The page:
Nutrients and Bioactive Compounds in Important Crops: Comparison
Please note this is a comparison between Version 2 by Rita Xu and Version 1 by Tannia Alexandra Quiñones-Muñoz.

Plants are the main sources of bioactive compounds (nutraceuticals) that function under different mechanisms of action for the benefit of human health. Mexico ranks fifth in the world in biodiversity, offering opportunities for healthy food. An important variety of crops are produced in the state of Hidalgo, e.g., based on the 2021 production, alfalfa, oats, maguey, and corn.

  • crops
  • bioactivities
  • functional food
  • antioxidant compound

1. Main Crops of Hidalgo, Mexico, and Their Use in the Gastronomy and Health

Bioactive compounds present in plants (more than 2 million identified), also called phytochemicals, are produced by the defense system that is activated by the presence of biotic and abiotic stress conditions; in addition to improving the general health status of plants, they participate in molecular signaling and in plant-environment interaction [1,2][1][2]. The biosynthesis of these secondary metabolites in plants has specific localization organs from which they are transported to the whole plant and the main storage parts (vacuoles) [3]. The recovery of these compounds can be developed from any part of the plant (roots, stems, leaves, somatic embryos, callus, flowers) but it should be considered that they can vary in type and concentration depending on the part used, and therefore, in the bioactivity detected. Bioactivities can be developed from various mechanisms of action, both beneficial to the plant and to humans. Due to the great use that can be made of these compounds, it is necessary to know in depth the factors that influence their production, recovery and maintenance techniques, their mechanisms of action, in addition to an emerging factor in recent years, climate change, which without much explanation, could modify the advances already known about these compounds, their natural sources and possible changes of adaptation.
Mexico ranks fifth in the world in biodiversity, offering opportunities for healthy food. Ninety percent of the population of the state of Hidalgo, Mexico, works in the agricultural sector and, what makes the sector a strategic area for said state, as well as for food sovereignty of Mexico. Hidalgo contributes 2.9% of the national volume of agricultural products [4]. Grain corn has a production value for the year 2021 of $2,756,711.47, green forage oats a value of $104,610.10, of a total annual value for the state of $5,081,511.37 (thousands of Mexican pesos); therefore, the importance of these crops (agricultural year) in production and economy is strengthened. The production values of alfalfa and maguey pulquero, the most important production crops (perennial), are greatest, amounting to $1,448,552.37 and $576,812.51, respectively, of a total annual amount of $2,601,538.05 (thousands of Mexican pesos). The third and fourth place in terms of production value (perennial) have an economic value of $74,165.64 and $187,940.07 (thousands of Mexican pesos), which is a lower production value than alfalfa and pulquero maguey (reported as produced honey water) [5]. The criteria considered for the selection of the crops under review at the bioactive level were focused on the annual production and the economic value they represent, as shown in Table 1 and in the description of the previous lines.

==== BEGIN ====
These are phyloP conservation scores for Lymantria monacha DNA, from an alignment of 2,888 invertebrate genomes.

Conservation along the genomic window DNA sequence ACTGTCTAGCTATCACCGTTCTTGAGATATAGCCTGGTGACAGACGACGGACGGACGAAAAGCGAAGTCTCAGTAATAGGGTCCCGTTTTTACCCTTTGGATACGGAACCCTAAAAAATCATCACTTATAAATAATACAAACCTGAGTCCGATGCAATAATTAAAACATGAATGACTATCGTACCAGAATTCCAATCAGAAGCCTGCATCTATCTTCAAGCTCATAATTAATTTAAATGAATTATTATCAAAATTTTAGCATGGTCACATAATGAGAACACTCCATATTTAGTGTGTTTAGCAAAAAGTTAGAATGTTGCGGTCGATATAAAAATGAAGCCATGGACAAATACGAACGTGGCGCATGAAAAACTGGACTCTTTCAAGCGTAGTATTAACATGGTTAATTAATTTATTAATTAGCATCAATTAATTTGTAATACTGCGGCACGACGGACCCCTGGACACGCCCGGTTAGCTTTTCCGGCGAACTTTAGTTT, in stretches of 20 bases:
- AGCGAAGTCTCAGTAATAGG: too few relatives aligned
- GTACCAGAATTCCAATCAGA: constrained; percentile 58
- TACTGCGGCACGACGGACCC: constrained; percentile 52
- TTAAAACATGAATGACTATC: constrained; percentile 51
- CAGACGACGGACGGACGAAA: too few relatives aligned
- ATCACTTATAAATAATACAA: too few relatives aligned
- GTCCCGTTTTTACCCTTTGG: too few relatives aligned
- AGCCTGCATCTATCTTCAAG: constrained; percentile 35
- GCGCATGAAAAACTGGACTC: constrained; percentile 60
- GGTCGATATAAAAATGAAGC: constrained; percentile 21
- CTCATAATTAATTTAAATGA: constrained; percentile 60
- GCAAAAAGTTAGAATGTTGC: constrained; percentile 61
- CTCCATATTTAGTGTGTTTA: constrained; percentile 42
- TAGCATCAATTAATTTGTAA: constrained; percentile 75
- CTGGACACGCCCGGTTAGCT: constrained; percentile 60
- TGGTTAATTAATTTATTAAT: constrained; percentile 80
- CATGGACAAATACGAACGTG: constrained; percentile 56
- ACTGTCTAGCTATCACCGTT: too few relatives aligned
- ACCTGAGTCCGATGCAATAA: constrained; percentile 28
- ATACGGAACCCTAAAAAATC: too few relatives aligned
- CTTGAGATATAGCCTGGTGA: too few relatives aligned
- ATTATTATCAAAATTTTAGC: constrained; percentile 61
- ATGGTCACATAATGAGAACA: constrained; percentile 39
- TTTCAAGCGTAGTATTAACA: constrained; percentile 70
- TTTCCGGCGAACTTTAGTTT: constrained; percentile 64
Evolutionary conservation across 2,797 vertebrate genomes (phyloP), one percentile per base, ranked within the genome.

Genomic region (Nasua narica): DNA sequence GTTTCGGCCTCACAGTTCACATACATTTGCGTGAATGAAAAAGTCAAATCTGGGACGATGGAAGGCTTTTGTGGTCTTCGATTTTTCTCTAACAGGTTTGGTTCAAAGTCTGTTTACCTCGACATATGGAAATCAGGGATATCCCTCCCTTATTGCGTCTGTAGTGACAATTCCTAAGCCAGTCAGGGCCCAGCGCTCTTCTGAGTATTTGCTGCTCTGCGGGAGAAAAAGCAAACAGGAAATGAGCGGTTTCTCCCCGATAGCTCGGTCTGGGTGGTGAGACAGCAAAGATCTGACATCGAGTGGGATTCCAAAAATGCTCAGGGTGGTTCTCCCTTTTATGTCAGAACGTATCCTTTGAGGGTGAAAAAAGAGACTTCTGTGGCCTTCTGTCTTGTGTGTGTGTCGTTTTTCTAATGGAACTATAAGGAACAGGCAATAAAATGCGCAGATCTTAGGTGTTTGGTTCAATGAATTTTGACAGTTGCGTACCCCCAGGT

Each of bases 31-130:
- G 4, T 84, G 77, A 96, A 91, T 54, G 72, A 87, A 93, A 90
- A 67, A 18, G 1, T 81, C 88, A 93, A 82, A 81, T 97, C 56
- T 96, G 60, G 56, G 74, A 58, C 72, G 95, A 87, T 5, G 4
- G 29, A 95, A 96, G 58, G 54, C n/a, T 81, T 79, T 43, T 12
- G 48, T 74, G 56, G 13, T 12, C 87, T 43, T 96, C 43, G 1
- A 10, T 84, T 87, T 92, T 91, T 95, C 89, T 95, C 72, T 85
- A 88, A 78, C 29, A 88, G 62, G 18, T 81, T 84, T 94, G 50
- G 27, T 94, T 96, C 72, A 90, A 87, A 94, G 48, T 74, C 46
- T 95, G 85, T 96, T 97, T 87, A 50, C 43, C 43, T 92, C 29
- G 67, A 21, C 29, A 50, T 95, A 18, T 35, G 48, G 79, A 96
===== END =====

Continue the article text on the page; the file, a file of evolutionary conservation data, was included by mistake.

Table 1. Main crops and their production in 2021, in the State of Hidalgo.
On the other hand, Hidalgo stands out for the diversity of its gastronomy characterized by the presence of dishes made with exotic ingredients, traditionally prepared with sophisticated culinary techniques. Within the list of representative foods, the predominant crops in the region are widely present, maguey and corn. Worms are obtained from the maguey; mixiotes (enchilada meat) and ximbo (cooked meat rolled in stalk) are cooked with a film obtained from the stalk; gualumbos or quiotes are obtained from their flowers; pastes, zacahuil (corn), peanut tamale, guajolotes (telera cakes with beans and enchiladas), moles, tecoquitos, bocoles, and molotes are made from corn. Another regional dish is escamoles, which are the larvae or roe of the scale ant [6].

2. Nutrients and Bioactive Compounds in Important Crops

The main crops sown in Hidalgo have a variety of applications in the diet, mainly nutrients and bioactive compounds. Considering and valuing these properties that crops contribute to human health would strengthen the appropriation of regional cultivation, influencing food sovereignty and regional development. By taking advantage of all these crops in an integral way, production would be boosted, generating direct and indirect economic, social, nutritional, and cultural benefits, among others. It is important to remember that the biological activities determined are not exclusive to a molecule per se (unless the solution has been so prepared) considering its physicochemical and structural characteristics (conjugated double bonds, number and position of methyl and hydroxyl groups), since in extracts, it can be attributed to effects of complexes formed with the individual molecules (synergistic, additive or antagonistic) and to the sensitivity of each molecule or complex to different analytical techniques (free radical inhibition, metal reduction). The bioactive properties discussed below may be a response of individual properties or interactions, depending on the sample analyzed.